Journal tags: barcamplondon3



BarCamp ends

We’re down to the last couple of talks at BarCamp London 3. I’m feeling remarkably awake considering how late I was playing Werewolf—it must be the presentations that are keeping me on my toes.

After a fun geek quiz in the style of QI, I participated in mass critique of the forthcoming BBC homepage redesign. The good news: all the functionality provided by JavaScript is still available using traditional full page refreshes. The bad news: it’s still fixed width—the number of pixels is different but the design decision is the same. It was very, very brave to show a redesign to this tough crowd but the ensuing discussion was enjoyable and thought-provoking.

Right now, Ian is giving a talk on data portability and that’s provoking even more discussion and debate.

It’s been fun but it’s time for me to make the long journey back to Brighton. I’ve had a great time. It was, like all the other BarCamps I’ve attended, very inspiring. Many thanks to BBC Backstage and to all the Google people who opened up their workplace to us and shared their facilities as well as their delicious and plentiful food.

BarCamp continues

When the talks wrapped up on the first day of BarCamp London 3, the evening events began. Our hosts, Google, sure know how to grease the gears of geek socialising; we were served a wide variety of good beer and wine, we were fed a thanksgiving turkey dinner, we were happy, happy geeks.

It wasn’t long before the happiness was replaced with fear, suspicion and paranoia. Yes, I mean Werewolf. I played in two games and moderated another two. Werewolf moderation brings out the asshole in me, but it usually makes for a good game experience.

The mauling was interrupted at midnight to enjoy extra treats from Google: waffles, crépes and a chocolate fountain. I thought the food at BarCamp Brighton couldn’t be topped but BarCamp London 3 has really raised the bar. This morning, after a good night’s sleep (I was glad I brought an inflatable mattress), breakfast included omelettes cooked to order and freshly squeezed orange juice.

As well as the culinary goodness, there are plenty of toys to keep us amused: guitar hero, Wii and a Segway. With our entertainment needs satisfied, we know return to the matrix of presentations with renewed vigour.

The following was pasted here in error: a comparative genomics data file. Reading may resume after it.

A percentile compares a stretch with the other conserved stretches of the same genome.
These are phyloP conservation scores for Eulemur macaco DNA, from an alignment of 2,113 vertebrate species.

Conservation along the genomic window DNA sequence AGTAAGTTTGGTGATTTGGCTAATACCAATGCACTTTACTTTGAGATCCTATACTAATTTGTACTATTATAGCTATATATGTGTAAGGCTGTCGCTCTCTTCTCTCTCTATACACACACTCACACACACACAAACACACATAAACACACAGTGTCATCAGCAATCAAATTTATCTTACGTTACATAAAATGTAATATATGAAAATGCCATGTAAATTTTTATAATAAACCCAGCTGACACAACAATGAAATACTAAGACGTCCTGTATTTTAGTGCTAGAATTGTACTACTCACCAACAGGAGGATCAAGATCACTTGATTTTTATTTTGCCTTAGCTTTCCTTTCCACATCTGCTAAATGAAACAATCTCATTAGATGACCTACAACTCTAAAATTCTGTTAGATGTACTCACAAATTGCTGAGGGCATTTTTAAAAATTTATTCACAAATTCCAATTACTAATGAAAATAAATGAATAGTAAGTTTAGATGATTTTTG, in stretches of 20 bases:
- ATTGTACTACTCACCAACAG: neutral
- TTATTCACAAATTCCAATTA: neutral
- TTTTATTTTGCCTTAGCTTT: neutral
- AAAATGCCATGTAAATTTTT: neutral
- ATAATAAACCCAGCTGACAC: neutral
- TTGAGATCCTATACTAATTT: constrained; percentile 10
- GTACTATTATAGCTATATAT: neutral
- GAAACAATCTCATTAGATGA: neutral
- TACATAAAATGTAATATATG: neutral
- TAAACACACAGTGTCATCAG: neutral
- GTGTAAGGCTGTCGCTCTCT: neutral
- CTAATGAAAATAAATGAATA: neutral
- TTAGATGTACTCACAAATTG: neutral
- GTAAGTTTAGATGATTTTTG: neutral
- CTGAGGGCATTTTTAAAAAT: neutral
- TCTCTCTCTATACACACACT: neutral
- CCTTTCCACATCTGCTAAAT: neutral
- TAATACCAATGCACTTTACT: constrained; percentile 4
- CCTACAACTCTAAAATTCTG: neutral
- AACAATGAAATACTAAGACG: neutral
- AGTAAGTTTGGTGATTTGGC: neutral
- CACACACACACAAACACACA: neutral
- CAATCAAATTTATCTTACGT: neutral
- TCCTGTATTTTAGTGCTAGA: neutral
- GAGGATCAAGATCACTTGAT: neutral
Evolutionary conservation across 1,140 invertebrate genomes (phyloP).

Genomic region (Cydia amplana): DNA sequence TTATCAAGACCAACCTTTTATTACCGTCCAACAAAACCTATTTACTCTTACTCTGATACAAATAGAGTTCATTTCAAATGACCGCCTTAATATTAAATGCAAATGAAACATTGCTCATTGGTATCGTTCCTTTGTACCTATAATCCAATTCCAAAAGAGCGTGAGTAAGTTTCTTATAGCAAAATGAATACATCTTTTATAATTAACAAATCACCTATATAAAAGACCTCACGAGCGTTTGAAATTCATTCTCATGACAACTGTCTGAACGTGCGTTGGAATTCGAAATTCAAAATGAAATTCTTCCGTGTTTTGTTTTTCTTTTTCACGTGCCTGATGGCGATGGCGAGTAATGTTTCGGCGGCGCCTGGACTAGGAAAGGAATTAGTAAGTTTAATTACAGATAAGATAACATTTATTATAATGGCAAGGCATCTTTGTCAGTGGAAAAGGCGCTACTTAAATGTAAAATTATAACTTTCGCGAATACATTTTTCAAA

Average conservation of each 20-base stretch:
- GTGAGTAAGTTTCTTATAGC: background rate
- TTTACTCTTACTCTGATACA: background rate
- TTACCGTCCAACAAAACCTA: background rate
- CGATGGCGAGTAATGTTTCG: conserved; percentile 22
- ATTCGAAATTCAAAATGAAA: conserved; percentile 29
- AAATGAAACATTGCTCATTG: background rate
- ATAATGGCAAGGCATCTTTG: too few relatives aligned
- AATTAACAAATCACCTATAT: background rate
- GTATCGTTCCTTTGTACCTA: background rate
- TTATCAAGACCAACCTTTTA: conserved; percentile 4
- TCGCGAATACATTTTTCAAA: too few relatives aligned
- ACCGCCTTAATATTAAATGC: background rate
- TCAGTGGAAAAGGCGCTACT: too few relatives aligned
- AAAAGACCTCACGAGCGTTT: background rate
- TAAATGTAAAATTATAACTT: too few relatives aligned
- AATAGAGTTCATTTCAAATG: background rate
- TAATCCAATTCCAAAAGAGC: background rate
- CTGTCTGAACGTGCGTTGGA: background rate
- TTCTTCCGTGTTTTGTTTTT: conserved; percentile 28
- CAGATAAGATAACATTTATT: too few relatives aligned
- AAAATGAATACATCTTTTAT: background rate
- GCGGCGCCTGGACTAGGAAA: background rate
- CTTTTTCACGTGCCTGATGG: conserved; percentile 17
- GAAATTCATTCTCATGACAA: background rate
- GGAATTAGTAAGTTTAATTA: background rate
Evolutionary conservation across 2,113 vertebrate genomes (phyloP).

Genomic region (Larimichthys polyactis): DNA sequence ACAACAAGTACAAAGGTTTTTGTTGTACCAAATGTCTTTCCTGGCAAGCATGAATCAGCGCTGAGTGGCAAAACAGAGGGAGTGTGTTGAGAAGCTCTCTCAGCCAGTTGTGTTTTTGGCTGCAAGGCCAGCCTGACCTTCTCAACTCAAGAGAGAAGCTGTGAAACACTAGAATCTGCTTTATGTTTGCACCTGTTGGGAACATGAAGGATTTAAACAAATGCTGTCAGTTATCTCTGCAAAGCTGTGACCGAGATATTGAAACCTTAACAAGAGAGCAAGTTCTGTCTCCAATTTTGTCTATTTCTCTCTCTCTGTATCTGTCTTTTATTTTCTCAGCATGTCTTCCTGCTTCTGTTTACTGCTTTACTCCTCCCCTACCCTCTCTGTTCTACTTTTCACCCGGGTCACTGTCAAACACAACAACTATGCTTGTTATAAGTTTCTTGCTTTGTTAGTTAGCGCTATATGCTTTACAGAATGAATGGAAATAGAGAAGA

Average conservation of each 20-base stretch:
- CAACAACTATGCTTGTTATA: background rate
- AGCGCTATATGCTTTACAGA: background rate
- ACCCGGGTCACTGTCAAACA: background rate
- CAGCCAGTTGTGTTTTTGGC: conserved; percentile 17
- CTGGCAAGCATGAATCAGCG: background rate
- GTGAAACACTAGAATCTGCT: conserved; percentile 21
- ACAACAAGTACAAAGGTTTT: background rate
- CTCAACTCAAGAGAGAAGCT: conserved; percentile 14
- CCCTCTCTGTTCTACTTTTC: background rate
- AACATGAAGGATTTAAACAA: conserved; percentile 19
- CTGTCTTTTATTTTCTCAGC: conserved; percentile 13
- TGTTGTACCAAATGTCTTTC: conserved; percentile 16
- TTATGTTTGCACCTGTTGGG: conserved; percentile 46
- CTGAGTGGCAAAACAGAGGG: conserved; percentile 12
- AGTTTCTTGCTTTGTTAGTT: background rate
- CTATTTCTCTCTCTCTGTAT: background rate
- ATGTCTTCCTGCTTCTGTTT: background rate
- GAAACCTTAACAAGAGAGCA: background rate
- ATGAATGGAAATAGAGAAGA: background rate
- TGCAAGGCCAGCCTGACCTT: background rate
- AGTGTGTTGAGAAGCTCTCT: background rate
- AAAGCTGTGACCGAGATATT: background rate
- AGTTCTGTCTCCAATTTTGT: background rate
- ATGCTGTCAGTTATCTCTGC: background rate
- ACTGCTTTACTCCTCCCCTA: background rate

BarCamp begins

BarCamp London 3 is in full swing. I’ve put together a schedule of the talks. It’s marked up in hCalendar so everyone here can subscribe to it, stick it on their laptops, phones, iPods, or whatever, and then get updates as and when I edit the HTML.

The Google offices have been taken over for a grab-bag of great presentations. I sat in on Norm!’s Law, an introduction to storytelling, an overview of OpenSocial from a very jetlagged David Recorden and a treatise on website psychology from Gavin Bell. Then it was my turn.

I enjoyed talking about The Transmission of Tradition. I didn’t use many slides and they were just reminders for myself. I mostly just nattered on and punctuated my tale with the occasional tune or two. I really enjoyed it and the people who were gracious enough to listen to me seemed to enjoy it too.

And now I should get back to listening to and participating in the other talks. I ought to be heckling Norm! right now.

Return to London town

No sooner am I back from one London geekfest than I find myself getting ready to head back up for another. is about to kick off, hosted by Google this time. If it’s even remotely as good as the previous two London BarCamps, it’s going to be great.

A BarCamp offers a nice opportunity to for me to break out of my usual subject matter. Instead of talking about Ajax, web standards, or microformats, I’m planning to take some of the material from my talk at the local £5 App event and condense it down into a study of how technology has altered the transmission of Irish traditional music. I’m hoping that this could be a good starting point for a discussion of ideas such as the public domain, copyright and the emergence of a reputation economy. Failing that, I’ll probably bring my bouzouki with me so I could just play some tunes.

Mostly I’m excited to see what other people have got in store. I’m constantly amazed by the quality of presentations I’ve seen at BarCamps. I feel kind of guilty that this will be my third London BarCamp—after all, it shouldn’t be the same faces every time—but, oh, I do love them so! I can always earn my keep by moderating a game of Werewolf or ten.